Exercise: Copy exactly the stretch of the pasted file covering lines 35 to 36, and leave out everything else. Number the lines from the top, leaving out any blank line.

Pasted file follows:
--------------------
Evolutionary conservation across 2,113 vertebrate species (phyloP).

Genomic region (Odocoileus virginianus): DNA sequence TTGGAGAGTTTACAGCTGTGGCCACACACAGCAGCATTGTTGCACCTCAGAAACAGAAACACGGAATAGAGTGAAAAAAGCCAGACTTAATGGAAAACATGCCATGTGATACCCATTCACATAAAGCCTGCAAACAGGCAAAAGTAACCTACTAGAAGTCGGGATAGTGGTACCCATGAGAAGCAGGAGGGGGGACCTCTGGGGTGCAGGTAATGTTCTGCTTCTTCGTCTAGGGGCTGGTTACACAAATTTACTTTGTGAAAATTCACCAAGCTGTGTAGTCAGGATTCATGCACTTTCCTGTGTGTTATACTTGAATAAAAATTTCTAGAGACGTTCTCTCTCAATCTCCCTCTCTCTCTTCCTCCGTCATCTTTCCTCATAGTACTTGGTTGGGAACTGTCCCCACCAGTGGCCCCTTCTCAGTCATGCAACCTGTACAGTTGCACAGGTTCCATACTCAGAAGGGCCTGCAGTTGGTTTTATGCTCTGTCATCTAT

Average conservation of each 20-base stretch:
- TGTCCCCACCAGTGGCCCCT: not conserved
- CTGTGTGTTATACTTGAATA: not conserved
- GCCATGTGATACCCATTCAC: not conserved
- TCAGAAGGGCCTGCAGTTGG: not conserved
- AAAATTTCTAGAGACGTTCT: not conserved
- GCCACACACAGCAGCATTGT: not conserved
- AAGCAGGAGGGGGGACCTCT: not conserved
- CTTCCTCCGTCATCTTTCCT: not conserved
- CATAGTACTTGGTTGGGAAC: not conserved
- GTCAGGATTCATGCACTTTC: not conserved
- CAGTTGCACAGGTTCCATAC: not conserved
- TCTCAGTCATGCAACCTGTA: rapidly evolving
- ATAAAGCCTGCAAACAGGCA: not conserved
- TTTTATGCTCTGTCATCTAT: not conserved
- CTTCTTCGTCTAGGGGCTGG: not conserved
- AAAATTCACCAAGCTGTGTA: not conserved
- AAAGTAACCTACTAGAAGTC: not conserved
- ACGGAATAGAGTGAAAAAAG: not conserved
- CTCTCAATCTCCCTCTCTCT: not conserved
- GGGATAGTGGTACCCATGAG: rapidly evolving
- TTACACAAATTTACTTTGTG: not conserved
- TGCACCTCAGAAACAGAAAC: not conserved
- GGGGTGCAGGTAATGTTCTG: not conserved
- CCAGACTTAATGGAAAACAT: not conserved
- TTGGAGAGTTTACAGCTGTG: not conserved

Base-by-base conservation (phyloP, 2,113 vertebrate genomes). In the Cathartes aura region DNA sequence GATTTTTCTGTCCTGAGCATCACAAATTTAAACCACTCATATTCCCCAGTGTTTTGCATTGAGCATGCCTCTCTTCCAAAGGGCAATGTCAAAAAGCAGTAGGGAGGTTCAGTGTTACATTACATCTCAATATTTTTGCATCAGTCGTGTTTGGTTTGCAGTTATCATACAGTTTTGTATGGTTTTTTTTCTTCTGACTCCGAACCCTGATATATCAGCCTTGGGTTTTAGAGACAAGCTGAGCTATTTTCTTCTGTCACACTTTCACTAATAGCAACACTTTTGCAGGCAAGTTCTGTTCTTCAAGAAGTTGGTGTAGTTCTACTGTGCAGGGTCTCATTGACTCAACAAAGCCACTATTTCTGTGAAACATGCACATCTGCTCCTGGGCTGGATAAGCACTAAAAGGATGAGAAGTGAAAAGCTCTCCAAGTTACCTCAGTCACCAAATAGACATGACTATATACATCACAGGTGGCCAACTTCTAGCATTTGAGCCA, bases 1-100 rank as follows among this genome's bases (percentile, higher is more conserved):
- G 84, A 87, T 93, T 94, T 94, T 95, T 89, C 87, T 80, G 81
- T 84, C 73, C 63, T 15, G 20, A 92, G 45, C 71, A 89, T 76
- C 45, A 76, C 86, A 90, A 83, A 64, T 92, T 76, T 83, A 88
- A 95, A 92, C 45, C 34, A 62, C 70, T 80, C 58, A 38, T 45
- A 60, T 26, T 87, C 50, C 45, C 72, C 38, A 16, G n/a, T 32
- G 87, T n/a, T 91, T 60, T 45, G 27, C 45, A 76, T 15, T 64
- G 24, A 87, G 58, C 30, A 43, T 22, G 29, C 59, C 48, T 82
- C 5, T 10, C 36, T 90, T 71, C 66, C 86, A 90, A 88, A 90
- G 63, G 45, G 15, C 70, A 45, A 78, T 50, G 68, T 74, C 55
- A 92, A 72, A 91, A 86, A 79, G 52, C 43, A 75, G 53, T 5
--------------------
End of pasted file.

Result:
- G 87, T n/a, T 91, T 60, T 45, G 27, C 45, A 76, T 15, T 64
- G 24, A 87, G 58, C 30, A 43, T 22, G 29, C 59, C 48, T 82